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|That Loving Feeling|
Jun. 12th, 2008 at 4:13 pm
Today is Loving Dayâ€”it commemorates the Supreme Court decision that officially made it illegal to discriminate against a proposed marriage based on the race of those involved. For 16 states in the US, it wasnâ€™t until 1967, that they were forced to allow inter-racial marriages.
As a member of an inter-racial marriage, this particular decision holds my attention. I wonder why inter-racial marriages were so problematic. Certainly, both my government and my religion have at times cautioned against them. And frankly, although no one is banned from marrying a member of another race now, there are still plenty of people who have negative feelings about inter-racial couples. Why?
I donâ€™t think it is the kids produced from these unions, as baffling as they might be. My inter-racial kids are arguably the cutest, smartest, best-behaved children you will ever encounter. No one blames a person for the race or mix of races they happen to be.
I do think people are uncomfortable with the parents, though. But only some of the parents. When a Euro-Argentine marries a Mongolian, people think: â€œhow romantic; how improbableâ€”they found each other. What a love story.â€ When a Palestinian marries an Israeli, people comment on the â€œstar-crossed lovers.â€ Yet when the family in front of me at the grocery store includes a black woman and a waspy man, I think: â€œhuh? What is going on?â€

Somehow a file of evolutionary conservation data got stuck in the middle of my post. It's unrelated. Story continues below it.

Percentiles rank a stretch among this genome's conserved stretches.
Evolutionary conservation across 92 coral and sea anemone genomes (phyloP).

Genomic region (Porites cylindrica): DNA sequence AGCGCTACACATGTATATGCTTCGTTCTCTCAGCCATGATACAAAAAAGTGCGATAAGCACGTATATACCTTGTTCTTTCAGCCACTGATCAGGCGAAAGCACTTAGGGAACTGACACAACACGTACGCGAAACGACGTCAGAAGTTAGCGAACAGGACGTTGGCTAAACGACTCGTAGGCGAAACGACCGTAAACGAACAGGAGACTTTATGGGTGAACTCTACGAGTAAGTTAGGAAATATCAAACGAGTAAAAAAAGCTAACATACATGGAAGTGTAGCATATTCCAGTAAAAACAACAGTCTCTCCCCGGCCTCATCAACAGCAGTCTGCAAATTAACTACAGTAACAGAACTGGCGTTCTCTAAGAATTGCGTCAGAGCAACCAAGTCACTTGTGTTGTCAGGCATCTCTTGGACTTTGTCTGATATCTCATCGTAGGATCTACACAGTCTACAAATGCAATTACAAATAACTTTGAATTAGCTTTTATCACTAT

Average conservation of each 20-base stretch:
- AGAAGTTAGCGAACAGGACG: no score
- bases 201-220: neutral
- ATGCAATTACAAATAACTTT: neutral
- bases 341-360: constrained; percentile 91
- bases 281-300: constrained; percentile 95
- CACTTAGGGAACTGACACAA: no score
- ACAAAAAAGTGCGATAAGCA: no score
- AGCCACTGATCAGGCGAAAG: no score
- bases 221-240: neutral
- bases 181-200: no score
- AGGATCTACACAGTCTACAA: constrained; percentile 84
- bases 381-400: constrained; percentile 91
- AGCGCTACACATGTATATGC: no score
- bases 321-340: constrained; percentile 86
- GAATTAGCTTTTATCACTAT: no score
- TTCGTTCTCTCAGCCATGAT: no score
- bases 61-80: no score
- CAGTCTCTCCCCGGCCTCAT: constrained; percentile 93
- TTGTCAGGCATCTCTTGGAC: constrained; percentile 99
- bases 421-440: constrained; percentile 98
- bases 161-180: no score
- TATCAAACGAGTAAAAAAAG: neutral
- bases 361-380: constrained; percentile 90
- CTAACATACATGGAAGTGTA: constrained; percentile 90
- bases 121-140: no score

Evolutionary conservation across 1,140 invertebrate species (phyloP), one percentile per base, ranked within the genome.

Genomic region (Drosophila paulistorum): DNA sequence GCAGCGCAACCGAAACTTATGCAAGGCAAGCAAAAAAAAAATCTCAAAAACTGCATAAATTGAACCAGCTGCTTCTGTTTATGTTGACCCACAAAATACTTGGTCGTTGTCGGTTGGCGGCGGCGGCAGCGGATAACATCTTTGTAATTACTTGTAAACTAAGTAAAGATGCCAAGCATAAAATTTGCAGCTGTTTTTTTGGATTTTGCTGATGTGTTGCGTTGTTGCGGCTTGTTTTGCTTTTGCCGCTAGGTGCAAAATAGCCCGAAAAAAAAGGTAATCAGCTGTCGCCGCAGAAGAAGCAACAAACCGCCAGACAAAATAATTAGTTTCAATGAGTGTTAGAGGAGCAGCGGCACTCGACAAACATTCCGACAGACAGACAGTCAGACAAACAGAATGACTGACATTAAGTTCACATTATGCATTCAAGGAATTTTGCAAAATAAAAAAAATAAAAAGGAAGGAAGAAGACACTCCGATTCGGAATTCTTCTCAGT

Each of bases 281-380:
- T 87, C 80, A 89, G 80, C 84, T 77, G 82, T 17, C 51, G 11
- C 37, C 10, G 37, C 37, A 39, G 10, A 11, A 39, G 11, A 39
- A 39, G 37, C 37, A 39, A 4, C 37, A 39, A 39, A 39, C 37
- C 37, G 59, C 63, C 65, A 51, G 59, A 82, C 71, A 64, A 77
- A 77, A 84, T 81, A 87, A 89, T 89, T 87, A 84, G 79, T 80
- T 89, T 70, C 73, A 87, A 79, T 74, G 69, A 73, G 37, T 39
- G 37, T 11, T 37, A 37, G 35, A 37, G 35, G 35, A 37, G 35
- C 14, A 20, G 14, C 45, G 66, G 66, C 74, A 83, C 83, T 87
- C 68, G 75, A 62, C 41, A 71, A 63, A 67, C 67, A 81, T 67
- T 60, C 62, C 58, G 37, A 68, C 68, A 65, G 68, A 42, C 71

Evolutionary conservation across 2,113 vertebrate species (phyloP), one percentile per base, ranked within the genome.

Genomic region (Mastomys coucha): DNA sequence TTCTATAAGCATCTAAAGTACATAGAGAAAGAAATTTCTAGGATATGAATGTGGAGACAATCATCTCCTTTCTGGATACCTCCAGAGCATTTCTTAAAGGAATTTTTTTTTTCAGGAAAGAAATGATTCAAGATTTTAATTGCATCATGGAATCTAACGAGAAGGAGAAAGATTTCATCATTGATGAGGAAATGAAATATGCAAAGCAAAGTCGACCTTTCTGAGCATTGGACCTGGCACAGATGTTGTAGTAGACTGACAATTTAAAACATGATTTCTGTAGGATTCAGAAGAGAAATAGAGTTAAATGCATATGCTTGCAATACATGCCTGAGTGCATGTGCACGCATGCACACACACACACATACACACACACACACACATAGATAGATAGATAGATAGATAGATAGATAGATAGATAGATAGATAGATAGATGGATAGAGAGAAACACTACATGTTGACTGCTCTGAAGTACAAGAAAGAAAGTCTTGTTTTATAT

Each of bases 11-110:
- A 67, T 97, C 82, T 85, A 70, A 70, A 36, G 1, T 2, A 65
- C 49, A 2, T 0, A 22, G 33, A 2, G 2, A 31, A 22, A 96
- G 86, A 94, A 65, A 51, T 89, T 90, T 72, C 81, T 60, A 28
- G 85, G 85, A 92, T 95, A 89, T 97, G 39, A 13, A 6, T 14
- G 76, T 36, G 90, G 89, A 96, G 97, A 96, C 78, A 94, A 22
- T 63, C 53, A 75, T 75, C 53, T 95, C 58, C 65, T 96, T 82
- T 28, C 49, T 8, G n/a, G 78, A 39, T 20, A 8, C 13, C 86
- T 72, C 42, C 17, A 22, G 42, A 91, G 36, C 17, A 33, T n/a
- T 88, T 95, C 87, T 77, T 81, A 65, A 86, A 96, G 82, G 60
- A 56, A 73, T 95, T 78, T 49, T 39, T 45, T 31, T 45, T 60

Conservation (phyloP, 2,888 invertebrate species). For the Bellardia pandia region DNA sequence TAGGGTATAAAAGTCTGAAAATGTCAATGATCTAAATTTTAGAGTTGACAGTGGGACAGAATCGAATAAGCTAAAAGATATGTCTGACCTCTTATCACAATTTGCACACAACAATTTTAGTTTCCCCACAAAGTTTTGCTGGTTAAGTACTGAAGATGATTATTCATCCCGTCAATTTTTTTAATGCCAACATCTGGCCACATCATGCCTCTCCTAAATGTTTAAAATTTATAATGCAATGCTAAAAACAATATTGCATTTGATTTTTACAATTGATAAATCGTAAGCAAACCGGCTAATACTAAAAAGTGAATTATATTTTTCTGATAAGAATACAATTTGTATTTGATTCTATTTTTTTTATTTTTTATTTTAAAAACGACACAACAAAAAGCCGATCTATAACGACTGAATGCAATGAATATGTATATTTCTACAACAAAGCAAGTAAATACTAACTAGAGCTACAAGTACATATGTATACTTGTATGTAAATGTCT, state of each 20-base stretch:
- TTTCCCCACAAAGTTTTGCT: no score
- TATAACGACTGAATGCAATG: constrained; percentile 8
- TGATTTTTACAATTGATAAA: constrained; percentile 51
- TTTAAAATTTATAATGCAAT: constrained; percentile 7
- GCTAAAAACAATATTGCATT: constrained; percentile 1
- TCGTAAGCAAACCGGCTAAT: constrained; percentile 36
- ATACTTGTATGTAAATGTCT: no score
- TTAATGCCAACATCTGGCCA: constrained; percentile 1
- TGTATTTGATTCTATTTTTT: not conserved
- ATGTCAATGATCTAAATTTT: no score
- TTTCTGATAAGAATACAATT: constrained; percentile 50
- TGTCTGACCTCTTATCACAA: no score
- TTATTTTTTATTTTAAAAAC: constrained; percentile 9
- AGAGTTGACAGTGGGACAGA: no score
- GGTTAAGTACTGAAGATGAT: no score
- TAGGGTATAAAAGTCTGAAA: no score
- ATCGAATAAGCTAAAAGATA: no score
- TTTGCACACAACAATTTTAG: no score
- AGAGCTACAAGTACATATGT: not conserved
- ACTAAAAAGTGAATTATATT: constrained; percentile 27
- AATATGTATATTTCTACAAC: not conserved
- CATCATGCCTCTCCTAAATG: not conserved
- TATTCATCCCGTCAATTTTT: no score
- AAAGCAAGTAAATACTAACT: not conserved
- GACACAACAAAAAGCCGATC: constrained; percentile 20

I think we, humans, have a tendency to be most concerned about the members of our own group. So if I see a fellow white person marrying a black person, I might think: â€œwhy would she do that? Couldnâ€™t she find one of us to fill this role in her life?â€ When the lady I visit teach has a string of Hispanic boyfriends, I wonder: â€œdoes she hate white people?â€ It is not all about race: Mormons do it too. When a man in your ward marries a non-member, you wonder: â€œwhat is wrong with him (or us) that he couldnâ€™t just have hooked up with Sister X, Y, or Z?â€
Granted: I canâ€™t read peopleâ€™s minds, but I THINK this is the kind of thinking that goes on; we somehow take this other relationship and make it a commentary on us. Even the most race-sensitive of us are not entirely immune to this sort of thing (alas).
And now, let me tell you a secret:
You are right.
My husband who does not share my race does satisfy me in a way that no one my race could. In celebration of Loving Day, let me list some fabulous advantages to not being married to someone who grew up JUST LIKE ME:
1. (I cannot overstate my joy at this) He has no interest in video or computer games of any sort
So next time you see an inter-racial couple, just know: yes, they were rejecting YOU when they crossed over to another race.
[N/B: Most people decide who to marry without considering what YOU will think of the union. If it was not abundantly clear, I don’t think anyone was actually rejecting any race when choosing to marry a member of another]